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I am referring to the question: http://stackoverflow.com/a/575889/292291

  1. If I use integers as the key, it appears I am guaranteed a sorted order?

    >>> dict = { 2: "list 2", 0: "list 0", 1: "list 1" }
    >>> dict
    {0: 'list 0', 1: 'list 1', 2: 'list 2'}
    
  2. In sorted(mydict, key=lambda key: mydict[key]), how do I interpret or read the lambda? I don't understand that part since I'm new to lambdas. What does key: and mydict[key] refer to?

  3. In sorted(d, key=d.get) what does d.get refer to? If I do:

    >>> dict.get
    <built-in method get of dict object at 0x1d27830>
    
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3 Answers

up vote 4 down vote accepted

1- Dicts never guarantee an order, sometimes it may even look like it does, but get enough numbers in there and you'll see they don't (this is because of the way that hashes are obtained for each key)

2- These two are the same:

lambda key: mydict[key]

def temp_function(key):
    return mydict[key]

Basically, you are creating a temporary function that receives key as a parameter, and returns mydict[key]

3- The second argument of sorted refers to the function that will be called, passing the current dict key. The value returned by this will be used to determine the order of your sorted dict.

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As @wim said, if you want an ordered dict, use OrderedDict –  campos.ddc Feb 14 '12 at 23:53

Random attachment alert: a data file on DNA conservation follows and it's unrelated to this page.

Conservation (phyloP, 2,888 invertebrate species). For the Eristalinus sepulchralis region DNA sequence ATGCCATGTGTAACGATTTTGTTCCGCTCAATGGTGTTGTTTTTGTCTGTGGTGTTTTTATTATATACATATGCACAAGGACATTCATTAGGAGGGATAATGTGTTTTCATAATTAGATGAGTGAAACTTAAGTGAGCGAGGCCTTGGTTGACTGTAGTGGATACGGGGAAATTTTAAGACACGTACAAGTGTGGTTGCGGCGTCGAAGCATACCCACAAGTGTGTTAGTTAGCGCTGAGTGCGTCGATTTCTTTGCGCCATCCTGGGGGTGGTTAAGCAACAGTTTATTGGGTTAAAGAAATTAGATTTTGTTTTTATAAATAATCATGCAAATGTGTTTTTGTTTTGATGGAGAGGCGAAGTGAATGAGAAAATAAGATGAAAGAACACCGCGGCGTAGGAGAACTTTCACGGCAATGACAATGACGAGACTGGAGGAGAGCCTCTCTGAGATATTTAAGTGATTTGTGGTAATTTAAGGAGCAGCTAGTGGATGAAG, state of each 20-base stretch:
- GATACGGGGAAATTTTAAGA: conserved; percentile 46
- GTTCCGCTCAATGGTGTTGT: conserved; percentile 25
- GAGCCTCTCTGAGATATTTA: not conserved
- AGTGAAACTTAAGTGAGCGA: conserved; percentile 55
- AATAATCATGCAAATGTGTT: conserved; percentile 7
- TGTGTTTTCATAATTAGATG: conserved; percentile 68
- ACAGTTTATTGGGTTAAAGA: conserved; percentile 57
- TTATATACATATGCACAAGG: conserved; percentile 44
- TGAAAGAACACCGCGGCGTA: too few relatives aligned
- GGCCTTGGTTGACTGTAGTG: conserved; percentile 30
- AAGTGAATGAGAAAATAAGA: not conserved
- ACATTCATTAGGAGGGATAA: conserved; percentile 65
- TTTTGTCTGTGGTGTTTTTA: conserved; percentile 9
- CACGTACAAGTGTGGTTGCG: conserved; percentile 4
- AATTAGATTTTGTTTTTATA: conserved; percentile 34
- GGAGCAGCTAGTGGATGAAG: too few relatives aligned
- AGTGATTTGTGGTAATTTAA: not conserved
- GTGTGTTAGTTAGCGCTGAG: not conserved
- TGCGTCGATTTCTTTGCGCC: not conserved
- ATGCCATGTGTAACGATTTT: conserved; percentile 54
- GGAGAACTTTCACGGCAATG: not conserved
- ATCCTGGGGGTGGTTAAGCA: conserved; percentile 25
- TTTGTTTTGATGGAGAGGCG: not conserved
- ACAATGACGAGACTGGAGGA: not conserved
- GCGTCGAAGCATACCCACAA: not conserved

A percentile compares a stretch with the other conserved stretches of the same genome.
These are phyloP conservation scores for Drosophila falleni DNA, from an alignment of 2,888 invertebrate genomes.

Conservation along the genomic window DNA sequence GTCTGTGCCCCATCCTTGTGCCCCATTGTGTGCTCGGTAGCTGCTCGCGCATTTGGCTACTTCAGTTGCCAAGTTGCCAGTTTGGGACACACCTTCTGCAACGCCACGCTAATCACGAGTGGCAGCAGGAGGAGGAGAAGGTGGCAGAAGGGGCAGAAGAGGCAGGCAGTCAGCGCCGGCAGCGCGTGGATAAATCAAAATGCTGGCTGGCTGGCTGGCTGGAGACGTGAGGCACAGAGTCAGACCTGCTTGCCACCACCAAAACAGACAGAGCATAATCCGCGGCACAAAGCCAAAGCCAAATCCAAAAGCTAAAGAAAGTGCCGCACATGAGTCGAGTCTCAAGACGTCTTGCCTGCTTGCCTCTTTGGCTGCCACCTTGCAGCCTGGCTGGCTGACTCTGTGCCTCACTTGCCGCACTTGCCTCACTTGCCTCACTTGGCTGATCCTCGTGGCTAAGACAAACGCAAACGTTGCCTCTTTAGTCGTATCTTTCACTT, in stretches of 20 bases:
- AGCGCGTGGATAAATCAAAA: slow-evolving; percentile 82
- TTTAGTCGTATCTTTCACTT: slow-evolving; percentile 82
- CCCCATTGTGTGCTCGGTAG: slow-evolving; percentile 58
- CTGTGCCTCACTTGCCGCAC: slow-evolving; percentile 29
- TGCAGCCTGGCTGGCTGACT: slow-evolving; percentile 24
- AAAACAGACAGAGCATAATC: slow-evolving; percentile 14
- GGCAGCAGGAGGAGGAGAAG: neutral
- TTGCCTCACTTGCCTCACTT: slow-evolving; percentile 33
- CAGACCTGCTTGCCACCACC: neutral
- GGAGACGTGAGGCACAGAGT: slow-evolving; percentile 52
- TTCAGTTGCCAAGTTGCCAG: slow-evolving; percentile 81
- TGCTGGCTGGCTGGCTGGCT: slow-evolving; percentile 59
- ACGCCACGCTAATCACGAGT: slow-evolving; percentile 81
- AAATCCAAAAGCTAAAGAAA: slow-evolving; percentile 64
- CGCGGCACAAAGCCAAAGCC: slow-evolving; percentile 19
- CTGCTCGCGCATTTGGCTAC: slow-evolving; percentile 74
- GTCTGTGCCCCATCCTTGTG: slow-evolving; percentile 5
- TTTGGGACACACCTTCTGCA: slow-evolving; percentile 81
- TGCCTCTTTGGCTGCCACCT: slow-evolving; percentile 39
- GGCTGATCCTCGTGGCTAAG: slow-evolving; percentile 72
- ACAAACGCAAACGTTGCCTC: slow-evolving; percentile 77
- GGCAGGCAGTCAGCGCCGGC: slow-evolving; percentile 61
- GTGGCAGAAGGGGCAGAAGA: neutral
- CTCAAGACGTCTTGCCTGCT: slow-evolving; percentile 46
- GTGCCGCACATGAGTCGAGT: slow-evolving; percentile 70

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  1. No. Dictionaries are ordered by the hash of their keys, and there is no guarantee that the hash algorithm won't change between versions or implementations.

  2. Everything between lambda and : is the arguments. Everything after the : is the returned expression.

  3. The get method of the object bound to d. In dict objects it returns the value if the key exists, otherwise the passed default or None.

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2. where do the argument key come from? –  Jiew Meng Feb 15 '12 at 0:00
    
The arguments can have any names you like. Replacing "key" with "aswgfawe" would make no difference, same as with normal functions. –  Ignacio Vazquez-Abrams Feb 15 '12 at 0:02
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First of all, please avoid calling a variable dict, for you can shadow the built-in this way.

1) I don't believe so. If you want sorted dict, just use OrderedDict from collections module.

2) You should read it as an anonymous function, which given an input argument key, will return the object mydict[key]. It would be equivalent to:

def foo(key):
  # assume mydict is in scope
  return mydict[key]

3) Assuming your variable d here is a dict, it will return a list of keys in the dictionary sorted by their corresponding values from d. It means that the function d.get() is called for whatever is in d when iterating, and the list will be sorted by the return values of d.get rather than by the objects themselves.

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